Ethical Fiber

Social entrepreneurs introducing major structural changes to society have to ask a lot of people to change how they do things. If the entrepreneur is not trusted, the likelihood of success is significantly reduced. Ashoka asks every participant in the selection process to evaluate candidates for these qualities rigorously. To do so often requires one to resort to instinct and gut feelings, not just rational analysis. The essential question is: "Do you trust this person absolutely?" If there is any doubt, a candidate will not pass.


The Selection Process for the Ashoka Fellowship

Ashoka searches the world for leading social entrepreneurs through an intensive, human-centered process, selecting them into our Ashoka global, trust-based fellowship of peers.

The process of selection is a transformative and enlightening experience. Candidates articulate their innovations, and how they have the potential to change sector-wide systems. They scrutinize their strategies and methods, and reflect on how they engage as individuals and leaders in today’s world. The selection process is not simply a means to an end, but rather generates robust discussion, sharpens ideas, and gives room for a journey of self discovery and growth.

The selection process phases are:

  1. Nomination: Ashoka receives nominations from staff, volunteers, partners, Ashoka Fellows, and nominators based on the five criteria for Ashoka Fellowship. While Ashoka’s primary source for nominations is through our network of volunteer nominators, we also welcome self-nominations from social entrepreneurs who believe they meet Ashoka’s criteria.
  2. First opinion: The local Ashoka venture team reviews the nominations to identify a key social innovation. In order to ensure that the candidate is a good fit for the Ashoka criteria, they conduct site visits and meet with the candidate, as well as review their work with other experts in the field.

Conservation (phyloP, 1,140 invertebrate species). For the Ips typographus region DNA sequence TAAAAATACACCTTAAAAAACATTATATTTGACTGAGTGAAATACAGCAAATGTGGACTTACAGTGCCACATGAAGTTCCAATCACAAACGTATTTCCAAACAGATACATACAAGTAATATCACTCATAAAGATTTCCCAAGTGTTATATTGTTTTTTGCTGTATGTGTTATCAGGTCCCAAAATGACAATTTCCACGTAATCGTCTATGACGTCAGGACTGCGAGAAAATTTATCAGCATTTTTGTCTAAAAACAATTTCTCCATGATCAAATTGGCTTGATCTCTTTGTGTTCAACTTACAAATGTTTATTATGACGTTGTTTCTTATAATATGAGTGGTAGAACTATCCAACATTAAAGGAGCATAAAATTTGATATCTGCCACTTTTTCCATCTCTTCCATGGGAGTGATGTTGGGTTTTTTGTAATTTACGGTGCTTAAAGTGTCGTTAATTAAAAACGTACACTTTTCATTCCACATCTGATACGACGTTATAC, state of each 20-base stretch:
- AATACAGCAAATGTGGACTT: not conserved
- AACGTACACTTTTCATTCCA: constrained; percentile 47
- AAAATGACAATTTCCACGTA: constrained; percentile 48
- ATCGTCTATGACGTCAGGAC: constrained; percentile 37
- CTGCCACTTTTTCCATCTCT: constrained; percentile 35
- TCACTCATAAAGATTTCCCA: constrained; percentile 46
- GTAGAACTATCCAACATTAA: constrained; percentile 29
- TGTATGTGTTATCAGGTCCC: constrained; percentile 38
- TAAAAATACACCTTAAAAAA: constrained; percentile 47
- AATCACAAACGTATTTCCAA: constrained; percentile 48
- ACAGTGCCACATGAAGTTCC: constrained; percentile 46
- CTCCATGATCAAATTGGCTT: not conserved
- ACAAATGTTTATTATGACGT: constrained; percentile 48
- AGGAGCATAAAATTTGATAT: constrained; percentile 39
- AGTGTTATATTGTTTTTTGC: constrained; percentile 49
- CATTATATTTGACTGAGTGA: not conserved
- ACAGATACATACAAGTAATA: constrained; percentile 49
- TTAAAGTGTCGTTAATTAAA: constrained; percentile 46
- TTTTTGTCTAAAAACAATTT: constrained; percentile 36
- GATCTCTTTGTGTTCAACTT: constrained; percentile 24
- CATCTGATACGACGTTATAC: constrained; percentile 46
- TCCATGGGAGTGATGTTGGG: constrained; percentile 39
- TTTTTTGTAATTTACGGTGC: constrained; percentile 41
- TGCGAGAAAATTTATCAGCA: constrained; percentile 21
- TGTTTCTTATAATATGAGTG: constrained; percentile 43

3. Second opinion: A senior Ashoka representative with extensive experience in the field of social entrepreneurship reviews the work of the candidate with the local venture team. The second opinion interviewer will always come from a different continent from the candidate so that they can bring objectivity to the process and assess the potential of the idea to be applied elsewhere. The second opinion interviewer will have an in-depth conversation about the innovation of the idea, their potential for sector-wide system change, as well as the candidate’s fit for the Ashoka criteria.
  4. Panel: In addition, three to four leading social and business entrepreneurs from the same country/region interview the candidate. These entrepreneurs are able to assess the innovation and its potential impact in the local context. The panel then convenes as a group and, facilitated by the second opinion interviewer, decides by consensus whether they recommend that the Ashoka board elect this candidate as an Ashoka Fellow.